BY ALLISON LEVITSKY
Daily Post Staff Writer
Recalled Judge Aaron Persky is asking his supporters for help covering the $135,000 he owes to attorneys hired by Michele Dauber’s recall campaign.
Persky, a Los Altos Hills resident, sent an email to his supporters on Tuesday asking that they donate to his campaign finance account, which can be accessed at retainjudgepersky.com.
“On June 5, 2018, I was recalled by voters after a well-funded, misleading and extremely negative campaign by recall proponents,” the email reads. “My campaign, which stressed the vital importance of an independent judiciary, received broad support from the legal community in Santa Clara County and beyond.” Persky told the Post yesterday that he’s raised $47,000 and owes the full amount by Dec. 31.
With $378,000 worth of legal representation from the San Jose law firm McManis Faulkner — which will not be billing Persky — the former judge sued the recall campaign and the Santa Clara County registrar of voters.
Persky’s lawyers claimed that because Superior Court judges are appointed by the governor, the recall measure would have had to be placed on the ballot by the Secretary of State, not the county registrar.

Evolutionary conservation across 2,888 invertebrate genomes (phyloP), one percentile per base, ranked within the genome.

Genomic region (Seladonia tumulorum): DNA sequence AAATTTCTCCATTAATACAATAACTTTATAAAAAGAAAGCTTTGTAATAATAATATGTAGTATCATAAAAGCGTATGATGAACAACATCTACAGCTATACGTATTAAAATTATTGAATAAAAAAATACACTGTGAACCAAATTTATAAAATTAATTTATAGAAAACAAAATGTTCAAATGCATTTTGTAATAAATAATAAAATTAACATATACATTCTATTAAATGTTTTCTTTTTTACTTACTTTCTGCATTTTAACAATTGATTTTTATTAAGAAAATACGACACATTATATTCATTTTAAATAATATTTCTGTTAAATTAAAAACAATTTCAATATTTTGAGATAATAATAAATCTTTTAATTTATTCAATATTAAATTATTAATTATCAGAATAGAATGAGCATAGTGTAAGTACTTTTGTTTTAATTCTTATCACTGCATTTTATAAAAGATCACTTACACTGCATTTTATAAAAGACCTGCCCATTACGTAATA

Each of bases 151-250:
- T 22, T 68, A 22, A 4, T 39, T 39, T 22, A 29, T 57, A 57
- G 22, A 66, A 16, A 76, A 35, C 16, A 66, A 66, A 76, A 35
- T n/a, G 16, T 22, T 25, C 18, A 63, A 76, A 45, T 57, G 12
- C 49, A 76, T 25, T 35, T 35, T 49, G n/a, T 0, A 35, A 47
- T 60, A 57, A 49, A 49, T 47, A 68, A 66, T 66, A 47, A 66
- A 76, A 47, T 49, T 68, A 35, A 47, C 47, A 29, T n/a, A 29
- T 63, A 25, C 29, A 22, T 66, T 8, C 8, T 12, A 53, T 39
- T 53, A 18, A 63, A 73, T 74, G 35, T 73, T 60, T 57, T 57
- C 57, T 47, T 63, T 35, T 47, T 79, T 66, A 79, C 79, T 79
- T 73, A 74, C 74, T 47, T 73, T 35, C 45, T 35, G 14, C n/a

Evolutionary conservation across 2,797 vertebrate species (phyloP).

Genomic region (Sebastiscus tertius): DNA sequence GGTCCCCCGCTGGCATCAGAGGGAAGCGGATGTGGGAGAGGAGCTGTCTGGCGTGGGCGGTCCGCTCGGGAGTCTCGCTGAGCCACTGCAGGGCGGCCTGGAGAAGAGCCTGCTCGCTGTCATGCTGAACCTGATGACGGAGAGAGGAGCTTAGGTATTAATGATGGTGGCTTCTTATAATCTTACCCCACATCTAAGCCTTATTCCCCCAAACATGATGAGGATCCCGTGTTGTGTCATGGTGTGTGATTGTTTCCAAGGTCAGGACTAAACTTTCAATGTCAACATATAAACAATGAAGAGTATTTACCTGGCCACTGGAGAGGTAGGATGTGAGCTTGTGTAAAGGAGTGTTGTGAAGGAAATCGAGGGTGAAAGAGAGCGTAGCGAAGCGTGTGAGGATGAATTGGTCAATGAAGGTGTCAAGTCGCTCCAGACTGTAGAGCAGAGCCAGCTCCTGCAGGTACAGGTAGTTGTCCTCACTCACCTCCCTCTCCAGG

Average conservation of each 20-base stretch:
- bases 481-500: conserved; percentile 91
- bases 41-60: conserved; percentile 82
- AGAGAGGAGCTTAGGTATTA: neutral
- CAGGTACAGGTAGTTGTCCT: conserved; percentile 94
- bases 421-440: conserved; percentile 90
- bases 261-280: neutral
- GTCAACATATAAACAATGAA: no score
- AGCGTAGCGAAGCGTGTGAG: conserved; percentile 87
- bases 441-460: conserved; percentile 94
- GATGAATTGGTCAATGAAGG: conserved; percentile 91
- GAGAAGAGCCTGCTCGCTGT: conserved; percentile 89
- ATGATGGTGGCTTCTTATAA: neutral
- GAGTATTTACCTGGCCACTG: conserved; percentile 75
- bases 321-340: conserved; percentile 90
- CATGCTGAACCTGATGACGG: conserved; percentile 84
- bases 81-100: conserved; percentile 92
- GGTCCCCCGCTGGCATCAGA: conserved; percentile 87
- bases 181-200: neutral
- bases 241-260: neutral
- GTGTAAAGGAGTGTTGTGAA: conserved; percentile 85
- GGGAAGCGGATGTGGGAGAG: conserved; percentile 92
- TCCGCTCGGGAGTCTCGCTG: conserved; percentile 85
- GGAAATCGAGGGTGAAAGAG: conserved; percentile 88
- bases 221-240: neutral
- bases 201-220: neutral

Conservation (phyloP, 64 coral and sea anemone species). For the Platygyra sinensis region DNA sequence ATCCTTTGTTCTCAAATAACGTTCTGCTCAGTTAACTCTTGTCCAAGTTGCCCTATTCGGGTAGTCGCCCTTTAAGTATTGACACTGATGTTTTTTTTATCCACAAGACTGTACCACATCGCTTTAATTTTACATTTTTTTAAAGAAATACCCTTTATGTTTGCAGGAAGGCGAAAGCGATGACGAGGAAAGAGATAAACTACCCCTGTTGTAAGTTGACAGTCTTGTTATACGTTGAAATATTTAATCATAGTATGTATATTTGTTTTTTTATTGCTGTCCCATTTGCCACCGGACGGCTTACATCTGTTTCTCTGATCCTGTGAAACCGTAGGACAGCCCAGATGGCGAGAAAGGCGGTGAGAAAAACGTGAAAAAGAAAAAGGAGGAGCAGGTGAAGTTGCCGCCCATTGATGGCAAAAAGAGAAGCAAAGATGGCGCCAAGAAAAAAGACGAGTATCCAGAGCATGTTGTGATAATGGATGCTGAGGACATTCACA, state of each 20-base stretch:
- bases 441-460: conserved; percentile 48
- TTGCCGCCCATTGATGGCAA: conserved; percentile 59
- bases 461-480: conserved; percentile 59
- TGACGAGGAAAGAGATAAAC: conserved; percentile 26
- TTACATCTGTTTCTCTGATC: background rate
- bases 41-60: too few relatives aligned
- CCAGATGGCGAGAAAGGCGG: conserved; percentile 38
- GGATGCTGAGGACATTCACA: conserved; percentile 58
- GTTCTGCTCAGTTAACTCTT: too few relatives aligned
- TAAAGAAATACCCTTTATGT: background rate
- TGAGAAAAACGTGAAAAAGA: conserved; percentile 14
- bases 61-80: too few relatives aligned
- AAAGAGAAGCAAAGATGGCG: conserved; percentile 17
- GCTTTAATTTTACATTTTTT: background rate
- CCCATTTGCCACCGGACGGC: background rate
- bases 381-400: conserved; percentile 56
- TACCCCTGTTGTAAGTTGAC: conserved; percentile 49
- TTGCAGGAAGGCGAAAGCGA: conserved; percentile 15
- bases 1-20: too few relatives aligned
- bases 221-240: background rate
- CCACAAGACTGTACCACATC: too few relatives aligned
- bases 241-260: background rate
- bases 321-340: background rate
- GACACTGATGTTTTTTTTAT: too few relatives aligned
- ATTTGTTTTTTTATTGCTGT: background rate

But Persky lost the lawsuit, and in October, Santa Clara County Superior Court Judge Kay Tsenin ruled that he would have to pay $163,000 in attorney’s fees to the lawyers for the recall campaign.
That was later lowered to $135,000 when Persky agreed to pay by Dec. 31 and that he wouldn’t appeal the attorney’s fees motion.
“It just brings closure to the process,” Persky told the Post.
Persky said in the email to supporters that the state Fair Political Practices Commission had “informally advised” him that any funds used to pay his attorney’s fees would need to go through his campaign committee, which raised $840,000 in campaign contributions before the recall vote.
Persky noted that that sum includes the $378,000 in free legal services from McManis Faulkner.
Persky, 56, will not receive a pension for his service as a judge. Because of the age at which he was appointed, he would have had to keep the position until age 65 to get a pension.
Persky hasn’t announced what he’s doing now that he’s out of a job, but said he’s considering writing a book about the recall because, he said, “there’s a story there.”
“I haven’t started writing anything,” Persky said. “Some people have suggested that I do it… I’m weighing my options.”